Mr. Ibrahim Idris, the Inspector-General of Police (IGP), has announced plans by Nigeria Police to set up anti-piracy units in its offices in all the states of the Federation, including Federal Capital Territory, to fight piracy of intellectual property.
He made this disclosure following a request from the Minister of Information and Culture, Alhaji Lai Mohammed, who led a delegation of creative industry stakeholders on a courtesy visit to his office in Abuja on July 24, 2017.
The IGP nominated three senior police officers, including two Deputy Inspectors-General of Police, Force CID and Operations, to work with the Ministry of Information and Culture as well as the stakeholders to prepare a Standard Operating Procedure (SOP) to renew and sustain the battle against piracy.
The Minister said he led the leaders of the creative industry to meet with the Inspector-General to solicit his support for a sustained fight against piracy, which is preventing the practitioners from reaping the rewards of their labour.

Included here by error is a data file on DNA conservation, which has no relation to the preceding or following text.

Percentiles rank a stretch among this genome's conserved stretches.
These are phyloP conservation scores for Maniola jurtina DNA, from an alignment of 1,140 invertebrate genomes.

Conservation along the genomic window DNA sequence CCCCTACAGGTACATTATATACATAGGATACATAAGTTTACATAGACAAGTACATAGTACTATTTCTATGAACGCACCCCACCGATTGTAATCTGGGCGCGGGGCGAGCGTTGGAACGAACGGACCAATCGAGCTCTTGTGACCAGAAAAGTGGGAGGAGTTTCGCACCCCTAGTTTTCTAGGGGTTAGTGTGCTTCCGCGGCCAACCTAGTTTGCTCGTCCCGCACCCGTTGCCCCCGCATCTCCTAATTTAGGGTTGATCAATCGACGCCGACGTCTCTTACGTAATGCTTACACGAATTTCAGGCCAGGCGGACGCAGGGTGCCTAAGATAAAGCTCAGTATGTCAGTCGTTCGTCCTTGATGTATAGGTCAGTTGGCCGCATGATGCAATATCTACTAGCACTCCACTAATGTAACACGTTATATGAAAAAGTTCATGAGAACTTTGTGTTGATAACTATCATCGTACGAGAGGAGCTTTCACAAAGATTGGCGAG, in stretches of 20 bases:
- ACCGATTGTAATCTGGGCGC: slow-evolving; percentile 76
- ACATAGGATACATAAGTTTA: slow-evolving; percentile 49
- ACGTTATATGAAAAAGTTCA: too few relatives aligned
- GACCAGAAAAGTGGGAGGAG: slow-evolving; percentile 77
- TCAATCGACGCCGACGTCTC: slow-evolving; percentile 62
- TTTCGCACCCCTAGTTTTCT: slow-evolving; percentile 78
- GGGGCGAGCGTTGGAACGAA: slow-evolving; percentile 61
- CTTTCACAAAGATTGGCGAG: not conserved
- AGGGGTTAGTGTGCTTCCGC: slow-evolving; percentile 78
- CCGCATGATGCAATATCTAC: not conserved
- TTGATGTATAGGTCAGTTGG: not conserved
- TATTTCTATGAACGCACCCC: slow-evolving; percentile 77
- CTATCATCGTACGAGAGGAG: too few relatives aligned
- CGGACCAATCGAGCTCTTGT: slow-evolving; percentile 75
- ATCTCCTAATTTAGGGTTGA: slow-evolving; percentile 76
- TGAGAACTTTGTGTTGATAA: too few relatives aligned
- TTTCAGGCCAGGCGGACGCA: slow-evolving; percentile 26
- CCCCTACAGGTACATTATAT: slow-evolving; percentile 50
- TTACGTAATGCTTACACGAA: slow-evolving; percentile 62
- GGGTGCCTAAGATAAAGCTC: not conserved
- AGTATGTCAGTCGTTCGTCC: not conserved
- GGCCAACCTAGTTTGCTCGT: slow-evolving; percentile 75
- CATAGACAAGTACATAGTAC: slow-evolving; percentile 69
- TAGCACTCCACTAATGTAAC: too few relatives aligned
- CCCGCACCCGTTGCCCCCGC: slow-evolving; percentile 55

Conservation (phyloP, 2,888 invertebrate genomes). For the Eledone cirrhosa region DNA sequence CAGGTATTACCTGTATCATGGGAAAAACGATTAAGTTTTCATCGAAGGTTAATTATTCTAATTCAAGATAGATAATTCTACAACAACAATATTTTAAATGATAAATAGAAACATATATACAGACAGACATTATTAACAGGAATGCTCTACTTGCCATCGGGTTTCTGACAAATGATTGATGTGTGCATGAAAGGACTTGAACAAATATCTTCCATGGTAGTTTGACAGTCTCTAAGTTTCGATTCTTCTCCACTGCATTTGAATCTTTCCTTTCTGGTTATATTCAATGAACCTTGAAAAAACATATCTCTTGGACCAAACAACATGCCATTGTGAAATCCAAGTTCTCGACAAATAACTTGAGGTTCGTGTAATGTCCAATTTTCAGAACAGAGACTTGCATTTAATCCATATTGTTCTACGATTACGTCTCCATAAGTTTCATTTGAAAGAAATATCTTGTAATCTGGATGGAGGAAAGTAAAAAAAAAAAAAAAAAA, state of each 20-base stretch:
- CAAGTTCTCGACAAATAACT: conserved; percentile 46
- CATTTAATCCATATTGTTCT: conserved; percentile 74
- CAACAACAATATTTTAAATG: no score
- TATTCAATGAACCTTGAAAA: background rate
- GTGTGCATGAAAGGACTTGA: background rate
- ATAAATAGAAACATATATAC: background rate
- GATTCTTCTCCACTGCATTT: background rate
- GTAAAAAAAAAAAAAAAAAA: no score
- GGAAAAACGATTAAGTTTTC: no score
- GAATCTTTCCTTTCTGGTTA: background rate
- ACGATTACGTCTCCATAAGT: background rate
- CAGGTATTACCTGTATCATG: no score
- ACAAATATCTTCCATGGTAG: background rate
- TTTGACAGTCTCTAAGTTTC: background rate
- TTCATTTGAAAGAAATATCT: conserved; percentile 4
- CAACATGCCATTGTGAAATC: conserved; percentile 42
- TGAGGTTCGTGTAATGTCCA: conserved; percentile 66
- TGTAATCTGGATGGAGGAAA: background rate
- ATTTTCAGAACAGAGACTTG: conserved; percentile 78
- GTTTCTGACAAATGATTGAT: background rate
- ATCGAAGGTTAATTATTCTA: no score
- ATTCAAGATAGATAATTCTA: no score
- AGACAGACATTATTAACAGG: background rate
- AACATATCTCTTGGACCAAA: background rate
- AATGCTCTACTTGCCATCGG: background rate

“I want to thank the police for helping us to combat piracy and to solicit for more cooperation in the fight against piracy” he said, adding “Piracy is a crime. You cannot take the sweat, labour and intellectual work of an individual, reproduce and sell it without his or her consent.”
Alhaji Mohammed commended the contribution of the Creative Industry to the nation’s development, saying it contributes 1.42% of the GDP, employs millions of people and puts Nigeria on the global map.
The Minister said “the works of actors, actresses, musicians, fashion designers, etc, have travelled widely and they (practitioners) are good Ambassadors of Nigeria. However, their industry is under threat and we must find a way to save it,”
He said he recently hosted creative industry stakeholders at a roundtable and a conference and that the biggest complaint from both meetings was the negative impact of the activities of piracy on the industry.
Alhaji Mohammed said the stakeholders in the creative industry have resolved to support the police to achieve the goal of stamping out piracy.